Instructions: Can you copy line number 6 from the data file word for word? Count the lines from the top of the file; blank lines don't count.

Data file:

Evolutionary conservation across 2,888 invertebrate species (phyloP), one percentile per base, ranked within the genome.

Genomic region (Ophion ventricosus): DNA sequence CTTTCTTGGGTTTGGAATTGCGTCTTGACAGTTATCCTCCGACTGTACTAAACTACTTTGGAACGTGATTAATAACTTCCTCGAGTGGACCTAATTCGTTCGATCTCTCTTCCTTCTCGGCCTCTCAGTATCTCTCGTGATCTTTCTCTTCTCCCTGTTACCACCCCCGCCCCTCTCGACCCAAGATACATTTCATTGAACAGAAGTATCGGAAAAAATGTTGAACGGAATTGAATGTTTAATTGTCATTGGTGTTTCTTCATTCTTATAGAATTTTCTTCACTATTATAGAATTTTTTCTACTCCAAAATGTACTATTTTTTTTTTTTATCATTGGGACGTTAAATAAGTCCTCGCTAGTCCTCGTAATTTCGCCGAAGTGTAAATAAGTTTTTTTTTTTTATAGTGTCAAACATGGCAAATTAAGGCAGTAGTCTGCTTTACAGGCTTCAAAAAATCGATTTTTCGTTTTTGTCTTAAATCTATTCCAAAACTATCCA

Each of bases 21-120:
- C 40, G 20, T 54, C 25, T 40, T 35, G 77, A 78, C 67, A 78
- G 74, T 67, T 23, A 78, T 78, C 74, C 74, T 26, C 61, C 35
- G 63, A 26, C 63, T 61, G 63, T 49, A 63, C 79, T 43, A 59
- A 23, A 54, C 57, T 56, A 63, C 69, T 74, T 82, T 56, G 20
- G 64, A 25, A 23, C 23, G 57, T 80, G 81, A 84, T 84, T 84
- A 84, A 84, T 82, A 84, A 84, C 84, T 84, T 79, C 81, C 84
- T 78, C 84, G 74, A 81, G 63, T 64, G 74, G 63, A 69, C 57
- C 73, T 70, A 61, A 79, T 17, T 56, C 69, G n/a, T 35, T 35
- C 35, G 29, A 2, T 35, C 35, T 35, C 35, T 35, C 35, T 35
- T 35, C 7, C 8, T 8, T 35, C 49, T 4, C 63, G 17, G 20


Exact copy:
- G 63, A 26, C 63, T 61, G 63, T 49, A 63, C 79, T 43, A 59